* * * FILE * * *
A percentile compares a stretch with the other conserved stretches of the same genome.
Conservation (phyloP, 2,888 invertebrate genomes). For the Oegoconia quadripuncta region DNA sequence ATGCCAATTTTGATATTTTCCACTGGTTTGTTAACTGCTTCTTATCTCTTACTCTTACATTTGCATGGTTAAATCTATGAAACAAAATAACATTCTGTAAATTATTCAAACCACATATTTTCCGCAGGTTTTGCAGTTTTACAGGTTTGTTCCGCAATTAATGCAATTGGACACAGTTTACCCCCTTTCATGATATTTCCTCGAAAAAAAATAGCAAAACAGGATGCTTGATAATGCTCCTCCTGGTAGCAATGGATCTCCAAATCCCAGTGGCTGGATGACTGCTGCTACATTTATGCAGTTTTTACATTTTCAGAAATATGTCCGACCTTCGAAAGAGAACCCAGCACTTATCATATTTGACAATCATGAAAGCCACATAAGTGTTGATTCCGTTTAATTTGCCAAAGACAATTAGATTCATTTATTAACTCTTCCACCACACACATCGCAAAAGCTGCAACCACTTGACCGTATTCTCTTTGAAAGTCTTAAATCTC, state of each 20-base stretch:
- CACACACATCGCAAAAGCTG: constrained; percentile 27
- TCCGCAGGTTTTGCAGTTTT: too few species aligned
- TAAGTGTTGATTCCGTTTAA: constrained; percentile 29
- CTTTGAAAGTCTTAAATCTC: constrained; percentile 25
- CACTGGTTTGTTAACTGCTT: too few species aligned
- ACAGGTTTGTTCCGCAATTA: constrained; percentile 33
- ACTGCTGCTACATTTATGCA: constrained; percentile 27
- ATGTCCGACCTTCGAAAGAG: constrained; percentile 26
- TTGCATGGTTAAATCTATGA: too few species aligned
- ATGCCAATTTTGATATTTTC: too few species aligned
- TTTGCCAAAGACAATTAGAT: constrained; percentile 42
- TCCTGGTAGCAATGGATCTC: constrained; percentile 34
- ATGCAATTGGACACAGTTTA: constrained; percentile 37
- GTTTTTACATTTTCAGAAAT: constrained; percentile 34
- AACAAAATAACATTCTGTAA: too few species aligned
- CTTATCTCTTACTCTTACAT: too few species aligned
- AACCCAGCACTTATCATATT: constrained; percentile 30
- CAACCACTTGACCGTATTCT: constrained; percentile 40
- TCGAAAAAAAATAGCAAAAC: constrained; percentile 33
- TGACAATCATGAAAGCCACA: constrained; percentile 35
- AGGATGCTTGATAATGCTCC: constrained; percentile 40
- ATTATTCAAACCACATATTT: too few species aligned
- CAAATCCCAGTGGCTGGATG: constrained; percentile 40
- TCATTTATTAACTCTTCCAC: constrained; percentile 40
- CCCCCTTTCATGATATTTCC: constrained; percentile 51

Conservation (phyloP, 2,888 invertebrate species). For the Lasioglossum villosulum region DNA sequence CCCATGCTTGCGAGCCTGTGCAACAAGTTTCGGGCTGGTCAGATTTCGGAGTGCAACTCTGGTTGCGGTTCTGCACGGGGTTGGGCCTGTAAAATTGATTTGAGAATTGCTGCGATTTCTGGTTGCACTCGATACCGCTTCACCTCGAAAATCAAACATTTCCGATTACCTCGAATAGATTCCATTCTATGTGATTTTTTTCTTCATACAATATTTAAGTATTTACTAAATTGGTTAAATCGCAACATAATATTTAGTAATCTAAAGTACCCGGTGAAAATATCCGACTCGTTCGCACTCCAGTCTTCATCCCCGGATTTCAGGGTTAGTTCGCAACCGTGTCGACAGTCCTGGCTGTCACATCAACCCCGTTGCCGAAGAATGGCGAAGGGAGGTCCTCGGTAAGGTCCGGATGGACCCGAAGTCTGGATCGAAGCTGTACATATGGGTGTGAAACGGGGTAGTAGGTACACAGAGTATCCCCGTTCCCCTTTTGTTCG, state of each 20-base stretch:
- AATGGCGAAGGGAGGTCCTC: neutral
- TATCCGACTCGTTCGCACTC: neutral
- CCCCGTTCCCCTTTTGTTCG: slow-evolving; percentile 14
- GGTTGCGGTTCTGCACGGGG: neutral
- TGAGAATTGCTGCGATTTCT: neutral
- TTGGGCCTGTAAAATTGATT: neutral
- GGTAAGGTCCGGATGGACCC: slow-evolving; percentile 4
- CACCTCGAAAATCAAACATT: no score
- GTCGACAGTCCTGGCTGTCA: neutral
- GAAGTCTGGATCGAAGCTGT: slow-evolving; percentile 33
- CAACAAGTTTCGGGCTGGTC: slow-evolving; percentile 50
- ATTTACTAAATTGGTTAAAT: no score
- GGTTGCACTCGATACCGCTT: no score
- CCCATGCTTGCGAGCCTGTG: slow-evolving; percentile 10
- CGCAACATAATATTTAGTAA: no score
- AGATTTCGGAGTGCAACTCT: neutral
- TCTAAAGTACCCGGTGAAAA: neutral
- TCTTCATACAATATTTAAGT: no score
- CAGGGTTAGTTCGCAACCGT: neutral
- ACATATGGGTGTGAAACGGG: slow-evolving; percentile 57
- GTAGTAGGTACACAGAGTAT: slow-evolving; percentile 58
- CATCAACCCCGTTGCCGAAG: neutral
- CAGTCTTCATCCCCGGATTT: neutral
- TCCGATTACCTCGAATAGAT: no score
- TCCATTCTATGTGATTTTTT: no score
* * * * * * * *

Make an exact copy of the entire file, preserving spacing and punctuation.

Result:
A percentile compares a stretch with the other conserved stretches of the same genome.
Conservation (phyloP, 2,888 invertebrate genomes). For the Oegoconia quadripuncta region DNA sequence ATGCCAATTTTGATATTTTCCACTGGTTTGTTAACTGCTTCTTATCTCTTACTCTTACATTTGCATGGTTAAATCTATGAAACAAAATAACATTCTGTAAATTATTCAAACCACATATTTTCCGCAGGTTTTGCAGTTTTACAGGTTTGTTCCGCAATTAATGCAATTGGACACAGTTTACCCCCTTTCATGATATTTCCTCGAAAAAAAATAGCAAAACAGGATGCTTGATAATGCTCCTCCTGGTAGCAATGGATCTCCAAATCCCAGTGGCTGGATGACTGCTGCTACATTTATGCAGTTTTTACATTTTCAGAAATATGTCCGACCTTCGAAAGAGAACCCAGCACTTATCATATTTGACAATCATGAAAGCCACATAAGTGTTGATTCCGTTTAATTTGCCAAAGACAATTAGATTCATTTATTAACTCTTCCACCACACACATCGCAAAAGCTGCAACCACTTGACCGTATTCTCTTTGAAAGTCTTAAATCTC, state of each 20-base stretch:
- CACACACATCGCAAAAGCTG: constrained; percentile 27
- TCCGCAGGTTTTGCAGTTTT: too few species aligned
- TAAGTGTTGATTCCGTTTAA: constrained; percentile 29
- CTTTGAAAGTCTTAAATCTC: constrained; percentile 25
- CACTGGTTTGTTAACTGCTT: too few species aligned
- ACAGGTTTGTTCCGCAATTA: constrained; percentile 33
- ACTGCTGCTACATTTATGCA: constrained; percentile 27
- ATGTCCGACCTTCGAAAGAG: constrained; percentile 26
- TTGCATGGTTAAATCTATGA: too few species aligned
- ATGCCAATTTTGATATTTTC: too few species aligned
- TTTGCCAAAGACAATTAGAT: constrained; percentile 42
- TCCTGGTAGCAATGGATCTC: constrained; percentile 34
- ATGCAATTGGACACAGTTTA: constrained; percentile 37
- GTTTTTACATTTTCAGAAAT: constrained; percentile 34
- AACAAAATAACATTCTGTAA: too few species aligned
- CTTATCTCTTACTCTTACAT: too few species aligned
- AACCCAGCACTTATCATATT: constrained; percentile 30
- CAACCACTTGACCGTATTCT: constrained; percentile 40
- TCGAAAAAAAATAGCAAAAC: constrained; percentile 33
- TGACAATCATGAAAGCCACA: constrained; percentile 35
- AGGATGCTTGATAATGCTCC: constrained; percentile 40
- ATTATTCAAACCACATATTT: too few species aligned
- CAAATCCCAGTGGCTGGATG: constrained; percentile 40
- TCATTTATTAACTCTTCCAC: constrained; percentile 40
- CCCCCTTTCATGATATTTCC: constrained; percentile 51

Conservation (phyloP, 2,888 invertebrate species). For the Lasioglossum villosulum region DNA sequence CCCATGCTTGCGAGCCTGTGCAACAAGTTTCGGGCTGGTCAGATTTCGGAGTGCAACTCTGGTTGCGGTTCTGCACGGGGTTGGGCCTGTAAAATTGATTTGAGAATTGCTGCGATTTCTGGTTGCACTCGATACCGCTTCACCTCGAAAATCAAACATTTCCGATTACCTCGAATAGATTCCATTCTATGTGATTTTTTTCTTCATACAATATTTAAGTATTTACTAAATTGGTTAAATCGCAACATAATATTTAGTAATCTAAAGTACCCGGTGAAAATATCCGACTCGTTCGCACTCCAGTCTTCATCCCCGGATTTCAGGGTTAGTTCGCAACCGTGTCGACAGTCCTGGCTGTCACATCAACCCCGTTGCCGAAGAATGGCGAAGGGAGGTCCTCGGTAAGGTCCGGATGGACCCGAAGTCTGGATCGAAGCTGTACATATGGGTGTGAAACGGGGTAGTAGGTACACAGAGTATCCCCGTTCCCCTTTTGTTCG, state of each 20-base stretch:
- AATGGCGAAGGGAGGTCCTC: neutral
- TATCCGACTCGTTCGCACTC: neutral
- CCCCGTTCCCCTTTTGTTCG: slow-evolving; percentile 14
- GGTTGCGGTTCTGCACGGGG: neutral
- TGAGAATTGCTGCGATTTCT: neutral
- TTGGGCCTGTAAAATTGATT: neutral
- GGTAAGGTCCGGATGGACCC: slow-evolving; percentile 4
- CACCTCGAAAATCAAACATT: no score
- GTCGACAGTCCTGGCTGTCA: neutral
- GAAGTCTGGATCGAAGCTGT: slow-evolving; percentile 33
- CAACAAGTTTCGGGCTGGTC: slow-evolving; percentile 50
- ATTTACTAAATTGGTTAAAT: no score
- GGTTGCACTCGATACCGCTT: no score
- CCCATGCTTGCGAGCCTGTG: slow-evolving; percentile 10
- CGCAACATAATATTTAGTAA: no score
- AGATTTCGGAGTGCAACTCT: neutral
- TCTAAAGTACCCGGTGAAAA: neutral
- TCTTCATACAATATTTAAGT: no score
- CAGGGTTAGTTCGCAACCGT: neutral
- ACATATGGGTGTGAAACGGG: slow-evolving; percentile 57
- GTAGTAGGTACACAGAGTAT: slow-evolving; percentile 58
- CATCAACCCCGTTGCCGAAG: neutral
- CAGTCTTCATCCCCGGATTT: neutral
- TCCGATTACCTCGAATAGAT: no score
- TCCATTCTATGTGATTTTTT: no score